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American Playgrounds
Revitalizing Community Space
Susan Solomon




University Press of New England
2005 • 276 pp. 87 illus. 6 x 9"
Landscape Architecture / Education


$35.00 Hardcover, 978-1-58465-517-6



“an insightful new book that explores the degradation of playground design in the past generation”—San Francisco Chronicle

A compelling history, a manifesto, and a manual for change.

For years, designers, educators, and community administrators have clamored for a book that will highlight the problems with contemporary playgrounds, tender sorely needed strategies with which to redress them, and stimulate national debate about today’s crisis of undervalued public space. Susan Solomon’s groundbreaking and marvelously illustrated American Playgrounds is that book. Since the 1970s, Solomon maintains, American playgrounds have degenerated into irrelevance as cultural artifacts and educational tools. Imbedded in Solomon’s text is a frank indictment of American attitudes that are stunted by a heavy-handed emphasis on safety that limits the nature of play and the vitality of places for public assembly.

During the past decade an elite few American architects, landscape architects, and sculptors, including Stanley Saitowitz, Walter Hood, and Mary Miss, have pioneered the restoration of aesthetic and developmental values to play areas for young people. Solomon appraises these success stories and proposes fresh and urgent remedies that blend excellent design principles, innovative planning, and affordability—a vision for the future of the playground in America. Supplementing her impeccable command of primary and secondary sources with hundreds of hours of interviews with designers and clients, the author confronts a seriously under-developed topic with powerful and complex arguments rich in social history, law, theories of play and childhood, and urbanism. Readers will be inspired—and equipped—to take up the gauntlet of advocacy for superior American playgrounds.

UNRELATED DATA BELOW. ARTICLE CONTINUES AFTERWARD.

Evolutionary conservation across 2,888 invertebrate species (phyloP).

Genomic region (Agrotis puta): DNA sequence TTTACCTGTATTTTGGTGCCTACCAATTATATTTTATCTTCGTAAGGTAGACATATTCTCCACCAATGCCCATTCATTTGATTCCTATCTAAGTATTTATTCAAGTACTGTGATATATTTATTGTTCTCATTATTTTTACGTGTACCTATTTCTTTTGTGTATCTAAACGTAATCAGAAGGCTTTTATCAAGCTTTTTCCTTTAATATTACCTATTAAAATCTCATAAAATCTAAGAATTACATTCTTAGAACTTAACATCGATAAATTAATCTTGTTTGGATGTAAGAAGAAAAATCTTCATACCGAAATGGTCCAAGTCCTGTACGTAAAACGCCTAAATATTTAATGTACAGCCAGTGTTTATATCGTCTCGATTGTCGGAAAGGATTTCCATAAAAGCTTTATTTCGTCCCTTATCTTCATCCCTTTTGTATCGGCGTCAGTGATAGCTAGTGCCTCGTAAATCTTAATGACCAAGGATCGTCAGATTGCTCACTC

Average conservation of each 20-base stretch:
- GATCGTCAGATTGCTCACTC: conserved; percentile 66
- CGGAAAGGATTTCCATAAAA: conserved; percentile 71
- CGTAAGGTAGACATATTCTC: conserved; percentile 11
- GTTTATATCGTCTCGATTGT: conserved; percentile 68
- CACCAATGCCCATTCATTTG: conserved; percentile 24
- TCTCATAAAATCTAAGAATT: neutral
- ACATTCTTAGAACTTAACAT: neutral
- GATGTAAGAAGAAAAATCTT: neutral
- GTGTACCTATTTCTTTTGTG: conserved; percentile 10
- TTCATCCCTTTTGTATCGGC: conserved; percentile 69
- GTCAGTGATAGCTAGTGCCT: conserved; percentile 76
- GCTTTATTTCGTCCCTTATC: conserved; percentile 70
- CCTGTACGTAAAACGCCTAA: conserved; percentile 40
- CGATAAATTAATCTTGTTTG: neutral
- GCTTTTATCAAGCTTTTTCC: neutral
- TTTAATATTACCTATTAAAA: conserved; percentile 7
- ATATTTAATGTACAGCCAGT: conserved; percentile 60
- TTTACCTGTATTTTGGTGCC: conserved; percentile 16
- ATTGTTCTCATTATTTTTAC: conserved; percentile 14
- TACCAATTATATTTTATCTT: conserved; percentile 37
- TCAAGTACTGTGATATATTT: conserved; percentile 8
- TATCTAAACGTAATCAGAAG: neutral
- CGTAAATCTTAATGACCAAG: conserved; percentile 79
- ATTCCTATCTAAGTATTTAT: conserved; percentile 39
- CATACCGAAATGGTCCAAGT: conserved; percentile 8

Accessibly written, American Playgrounds will fascinate diverse constituencies, including parents, educators, policymakers, and art, architectural, and cultural historians. For those commissioning, funding, designing, and overseeing playgrounds, it will be indispensable. The book includes a foreword by Martha Thorne, Associate Curator of the Department of Architecture, Art Institute of Chicago.

Click here for TABLE OF CONTENTS

Reviews:

“A passionate argument . . . Solomon's work provides a welcome discourse. Her clear-headed attack on the playground as a low-risk plastic pavilion is a message for patrons and politicians.”Children, Youth and Environments

“As difficult at this task may be, Solomon is powerfully optimistic that the current tide in American playground design will usher in a new age where local politicians, communities, and individuals will develop unique playgrounds to provide solutions to their particular problems. Because she argues for individual design solutions to individual community problems and challenges, her book does not provide a simple recipe for success; it shows something much more important. Solomon shows for the first time how American playgrounds came to be the way they are. She shows convincingly that a trend has begun; and her book details the tools to be used and the challenges that must be overcome for American playgrounds to, once again, become extraordinary catalysts of cultural and social exchange that can shape American lives for the better.” R. D. Kushner, Editor in Chief, ArchitectureInk.com

“Susan Solomon uses her knowledge in these areas to answer these questions and add a valuable historical layer to the existing literature on playground design. Refreshingly she investigates the aesthetic contribution of urban playgrounds designed collaboratively by architects, landscape architects, industrial designers and sculptors" that is both an "informative and fascinating chronological review.”Landscape Architecture



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SUSAN G. SOLOMON received a Ph.D. from the University of Pennsylvania in 1997. Trained as an art historian with a concentration on twentieth-century architecture, Solomon has extensive experience as a curator, writer, and speaker. She is the author of Louis I. Kahn’s Trenton Jewish Community Center (2000) and heads her own research firm, Curatorial Resources and Research, Princeton, New Jersey.






Mon, 23 Jun 2014 12:38:19 -0500